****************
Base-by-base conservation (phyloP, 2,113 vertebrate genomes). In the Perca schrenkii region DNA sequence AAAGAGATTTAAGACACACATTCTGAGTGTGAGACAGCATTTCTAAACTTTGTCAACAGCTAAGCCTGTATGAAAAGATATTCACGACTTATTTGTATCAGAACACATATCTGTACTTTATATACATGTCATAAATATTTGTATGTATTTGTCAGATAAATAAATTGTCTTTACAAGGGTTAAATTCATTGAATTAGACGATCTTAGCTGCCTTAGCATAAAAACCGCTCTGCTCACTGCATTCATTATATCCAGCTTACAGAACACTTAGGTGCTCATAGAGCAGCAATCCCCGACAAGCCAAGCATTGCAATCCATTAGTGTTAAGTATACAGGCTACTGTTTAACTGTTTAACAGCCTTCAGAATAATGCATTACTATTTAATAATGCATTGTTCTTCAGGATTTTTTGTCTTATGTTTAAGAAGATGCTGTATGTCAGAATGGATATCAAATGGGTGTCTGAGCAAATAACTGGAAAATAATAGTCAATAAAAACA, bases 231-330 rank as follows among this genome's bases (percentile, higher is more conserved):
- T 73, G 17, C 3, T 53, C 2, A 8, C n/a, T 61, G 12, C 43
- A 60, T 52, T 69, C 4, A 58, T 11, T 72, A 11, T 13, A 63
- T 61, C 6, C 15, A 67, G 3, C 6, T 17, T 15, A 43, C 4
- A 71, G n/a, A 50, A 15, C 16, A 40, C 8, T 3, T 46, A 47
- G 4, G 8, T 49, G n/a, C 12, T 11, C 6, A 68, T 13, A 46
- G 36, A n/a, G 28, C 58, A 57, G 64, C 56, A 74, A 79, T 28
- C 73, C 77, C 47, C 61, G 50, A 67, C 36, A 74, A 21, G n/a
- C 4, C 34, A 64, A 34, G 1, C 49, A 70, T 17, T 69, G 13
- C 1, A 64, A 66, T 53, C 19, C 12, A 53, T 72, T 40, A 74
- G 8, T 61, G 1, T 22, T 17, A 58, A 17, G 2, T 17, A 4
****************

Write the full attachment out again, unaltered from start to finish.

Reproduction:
Base-by-base conservation (phyloP, 2,113 vertebrate genomes). In the Perca schrenkii region DNA sequence AAAGAGATTTAAGACACACATTCTGAGTGTGAGACAGCATTTCTAAACTTTGTCAACAGCTAAGCCTGTATGAAAAGATATTCACGACTTATTTGTATCAGAACACATATCTGTACTTTATATACATGTCATAAATATTTGTATGTATTTGTCAGATAAATAAATTGTCTTTACAAGGGTTAAATTCATTGAATTAGACGATCTTAGCTGCCTTAGCATAAAAACCGCTCTGCTCACTGCATTCATTATATCCAGCTTACAGAACACTTAGGTGCTCATAGAGCAGCAATCCCCGACAAGCCAAGCATTGCAATCCATTAGTGTTAAGTATACAGGCTACTGTTTAACTGTTTAACAGCCTTCAGAATAATGCATTACTATTTAATAATGCATTGTTCTTCAGGATTTTTTGTCTTATGTTTAAGAAGATGCTGTATGTCAGAATGGATATCAAATGGGTGTCTGAGCAAATAACTGGAAAATAATAGTCAATAAAAACA, bases 231-330 rank as follows among this genome's bases (percentile, higher is more conserved):
- T 73, G 17, C 3, T 53, C 2, A 8, C n/a, T 61, G 12, C 43
- A 60, T 52, T 69, C 4, A 58, T 11, T 72, A 11, T 13, A 63
- T 61, C 6, C 15, A 67, G 3, C 6, T 17, T 15, A 43, C 4
- A 71, G n/a, A 50, A 15, C 16, A 40, C 8, T 3, T 46, A 47
- G 4, G 8, T 49, G n/a, C 12, T 11, C 6, A 68, T 13, A 46
- G 36, A n/a, G 28, C 58, A 57, G 64, C 56, A 74, A 79, T 28
- C 73, C 77, C 47, C 61, G 50, A 67, C 36, A 74, A 21, G n/a
- C 4, C 34, A 64, A 34, G 1, C 49, A 70, T 17, T 69, G 13
- C 1, A 64, A 66, T 53, C 19, C 12, A 53, T 72, T 40, A 74
- G 8, T 61, G 1, T 22, T 17, A 58, A 17, G 2, T 17, A 4